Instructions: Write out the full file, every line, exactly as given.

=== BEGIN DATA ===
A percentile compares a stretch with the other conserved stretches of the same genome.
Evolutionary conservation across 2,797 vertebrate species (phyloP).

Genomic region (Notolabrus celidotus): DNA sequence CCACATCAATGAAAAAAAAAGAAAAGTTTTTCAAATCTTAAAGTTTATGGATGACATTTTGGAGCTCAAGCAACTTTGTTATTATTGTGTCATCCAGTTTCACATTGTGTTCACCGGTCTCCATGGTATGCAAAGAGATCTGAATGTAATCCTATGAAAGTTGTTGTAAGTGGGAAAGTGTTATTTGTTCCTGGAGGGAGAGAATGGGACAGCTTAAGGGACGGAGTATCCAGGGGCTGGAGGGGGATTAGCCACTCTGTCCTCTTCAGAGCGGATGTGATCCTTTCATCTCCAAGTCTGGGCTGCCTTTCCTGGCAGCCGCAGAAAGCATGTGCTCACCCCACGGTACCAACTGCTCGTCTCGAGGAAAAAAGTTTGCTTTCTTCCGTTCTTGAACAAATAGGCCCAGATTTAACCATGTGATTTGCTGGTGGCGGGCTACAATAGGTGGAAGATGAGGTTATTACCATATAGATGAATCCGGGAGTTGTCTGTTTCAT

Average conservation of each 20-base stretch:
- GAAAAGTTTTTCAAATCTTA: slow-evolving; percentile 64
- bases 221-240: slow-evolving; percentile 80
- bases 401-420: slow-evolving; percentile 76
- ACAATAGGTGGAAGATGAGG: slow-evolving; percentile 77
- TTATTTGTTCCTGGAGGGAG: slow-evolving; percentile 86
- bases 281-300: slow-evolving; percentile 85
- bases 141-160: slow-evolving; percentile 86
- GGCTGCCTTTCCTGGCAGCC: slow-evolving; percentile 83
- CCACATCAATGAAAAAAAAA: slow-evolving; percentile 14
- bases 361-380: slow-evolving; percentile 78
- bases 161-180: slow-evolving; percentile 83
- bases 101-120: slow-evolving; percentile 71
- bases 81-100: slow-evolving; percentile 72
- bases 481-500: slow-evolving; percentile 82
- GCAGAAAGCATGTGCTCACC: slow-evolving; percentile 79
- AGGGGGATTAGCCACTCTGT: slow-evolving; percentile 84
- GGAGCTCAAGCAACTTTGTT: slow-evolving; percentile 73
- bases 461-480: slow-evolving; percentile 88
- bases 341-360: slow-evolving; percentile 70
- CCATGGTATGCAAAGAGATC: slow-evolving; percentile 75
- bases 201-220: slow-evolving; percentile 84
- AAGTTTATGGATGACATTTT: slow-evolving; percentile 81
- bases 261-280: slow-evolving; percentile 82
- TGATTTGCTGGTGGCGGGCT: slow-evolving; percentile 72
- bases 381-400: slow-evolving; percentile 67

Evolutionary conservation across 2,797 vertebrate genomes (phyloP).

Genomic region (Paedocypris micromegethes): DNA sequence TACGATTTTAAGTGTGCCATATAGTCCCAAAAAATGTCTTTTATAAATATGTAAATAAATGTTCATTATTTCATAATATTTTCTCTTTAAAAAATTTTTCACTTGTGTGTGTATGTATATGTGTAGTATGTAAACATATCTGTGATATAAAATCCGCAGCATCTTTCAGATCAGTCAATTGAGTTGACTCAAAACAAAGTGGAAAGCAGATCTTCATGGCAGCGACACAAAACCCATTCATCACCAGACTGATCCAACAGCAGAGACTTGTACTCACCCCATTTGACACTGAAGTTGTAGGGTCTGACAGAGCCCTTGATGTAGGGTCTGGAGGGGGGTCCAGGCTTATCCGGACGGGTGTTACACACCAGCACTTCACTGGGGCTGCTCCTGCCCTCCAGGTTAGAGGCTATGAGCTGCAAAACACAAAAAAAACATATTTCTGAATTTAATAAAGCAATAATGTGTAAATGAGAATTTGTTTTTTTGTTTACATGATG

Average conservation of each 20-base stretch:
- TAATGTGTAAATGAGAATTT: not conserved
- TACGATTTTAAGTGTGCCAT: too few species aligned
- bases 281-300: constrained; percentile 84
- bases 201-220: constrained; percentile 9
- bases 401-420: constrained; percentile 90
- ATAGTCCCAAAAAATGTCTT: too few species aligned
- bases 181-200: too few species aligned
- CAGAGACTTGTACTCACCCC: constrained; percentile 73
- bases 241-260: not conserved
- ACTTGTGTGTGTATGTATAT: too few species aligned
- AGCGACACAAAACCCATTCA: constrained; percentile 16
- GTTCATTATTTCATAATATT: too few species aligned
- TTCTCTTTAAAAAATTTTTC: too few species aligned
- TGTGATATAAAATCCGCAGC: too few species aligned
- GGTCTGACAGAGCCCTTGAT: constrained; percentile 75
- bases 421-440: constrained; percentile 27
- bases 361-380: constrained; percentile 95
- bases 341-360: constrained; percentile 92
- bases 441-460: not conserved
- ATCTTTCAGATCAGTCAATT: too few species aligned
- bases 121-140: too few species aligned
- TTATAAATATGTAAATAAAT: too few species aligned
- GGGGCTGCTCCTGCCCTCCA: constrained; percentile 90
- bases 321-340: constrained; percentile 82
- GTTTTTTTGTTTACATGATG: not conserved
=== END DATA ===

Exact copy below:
A percentile compares a stretch with the other conserved stretches of the same genome.
Evolutionary conservation across 2,797 vertebrate species (phyloP).

Genomic region (Notolabrus celidotus): DNA sequence CCACATCAATGAAAAAAAAAGAAAAGTTTTTCAAATCTTAAAGTTTATGGATGACATTTTGGAGCTCAAGCAACTTTGTTATTATTGTGTCATCCAGTTTCACATTGTGTTCACCGGTCTCCATGGTATGCAAAGAGATCTGAATGTAATCCTATGAAAGTTGTTGTAAGTGGGAAAGTGTTATTTGTTCCTGGAGGGAGAGAATGGGACAGCTTAAGGGACGGAGTATCCAGGGGCTGGAGGGGGATTAGCCACTCTGTCCTCTTCAGAGCGGATGTGATCCTTTCATCTCCAAGTCTGGGCTGCCTTTCCTGGCAGCCGCAGAAAGCATGTGCTCACCCCACGGTACCAACTGCTCGTCTCGAGGAAAAAAGTTTGCTTTCTTCCGTTCTTGAACAAATAGGCCCAGATTTAACCATGTGATTTGCTGGTGGCGGGCTACAATAGGTGGAAGATGAGGTTATTACCATATAGATGAATCCGGGAGTTGTCTGTTTCAT

Average conservation of each 20-base stretch:
- GAAAAGTTTTTCAAATCTTA: slow-evolving; percentile 64
- bases 221-240: slow-evolving; percentile 80
- bases 401-420: slow-evolving; percentile 76
- ACAATAGGTGGAAGATGAGG: slow-evolving; percentile 77
- TTATTTGTTCCTGGAGGGAG: slow-evolving; percentile 86
- bases 281-300: slow-evolving; percentile 85
- bases 141-160: slow-evolving; percentile 86
- GGCTGCCTTTCCTGGCAGCC: slow-evolving; percentile 83
- CCACATCAATGAAAAAAAAA: slow-evolving; percentile 14
- bases 361-380: slow-evolving; percentile 78
- bases 161-180: slow-evolving; percentile 83
- bases 101-120: slow-evolving; percentile 71
- bases 81-100: slow-evolving; percentile 72
- bases 481-500: slow-evolving; percentile 82
- GCAGAAAGCATGTGCTCACC: slow-evolving; percentile 79
- AGGGGGATTAGCCACTCTGT: slow-evolving; percentile 84
- GGAGCTCAAGCAACTTTGTT: slow-evolving; percentile 73
- bases 461-480: slow-evolving; percentile 88
- bases 341-360: slow-evolving; percentile 70
- CCATGGTATGCAAAGAGATC: slow-evolving; percentile 75
- bases 201-220: slow-evolving; percentile 84
- AAGTTTATGGATGACATTTT: slow-evolving; percentile 81
- bases 261-280: slow-evolving; percentile 82
- TGATTTGCTGGTGGCGGGCT: slow-evolving; percentile 72
- bases 381-400: slow-evolving; percentile 67

Evolutionary conservation across 2,797 vertebrate genomes (phyloP).

Genomic region (Paedocypris micromegethes): DNA sequence TACGATTTTAAGTGTGCCATATAGTCCCAAAAAATGTCTTTTATAAATATGTAAATAAATGTTCATTATTTCATAATATTTTCTCTTTAAAAAATTTTTCACTTGTGTGTGTATGTATATGTGTAGTATGTAAACATATCTGTGATATAAAATCCGCAGCATCTTTCAGATCAGTCAATTGAGTTGACTCAAAACAAAGTGGAAAGCAGATCTTCATGGCAGCGACACAAAACCCATTCATCACCAGACTGATCCAACAGCAGAGACTTGTACTCACCCCATTTGACACTGAAGTTGTAGGGTCTGACAGAGCCCTTGATGTAGGGTCTGGAGGGGGGTCCAGGCTTATCCGGACGGGTGTTACACACCAGCACTTCACTGGGGCTGCTCCTGCCCTCCAGGTTAGAGGCTATGAGCTGCAAAACACAAAAAAAACATATTTCTGAATTTAATAAAGCAATAATGTGTAAATGAGAATTTGTTTTTTTGTTTACATGATG

Average conservation of each 20-base stretch:
- TAATGTGTAAATGAGAATTT: not conserved
- TACGATTTTAAGTGTGCCAT: too few species aligned
- bases 281-300: constrained; percentile 84
- bases 201-220: constrained; percentile 9
- bases 401-420: constrained; percentile 90
- ATAGTCCCAAAAAATGTCTT: too few species aligned
- bases 181-200: too few species aligned
- CAGAGACTTGTACTCACCCC: constrained; percentile 73
- bases 241-260: not conserved
- ACTTGTGTGTGTATGTATAT: too few species aligned
- AGCGACACAAAACCCATTCA: constrained; percentile 16
- GTTCATTATTTCATAATATT: too few species aligned
- TTCTCTTTAAAAAATTTTTC: too few species aligned
- TGTGATATAAAATCCGCAGC: too few species aligned
- GGTCTGACAGAGCCCTTGAT: constrained; percentile 75
- bases 421-440: constrained; percentile 27
- bases 361-380: constrained; percentile 95
- bases 341-360: constrained; percentile 92
- bases 441-460: not conserved
- ATCTTTCAGATCAGTCAATT: too few species aligned
- bases 121-140: too few species aligned
- TTATAAATATGTAAATAAAT: too few species aligned
- GGGGCTGCTCCTGCCCTCCA: constrained; percentile 90
- bases 321-340: constrained; percentile 82
- GTTTTTTTGTTTACATGATG: not conserved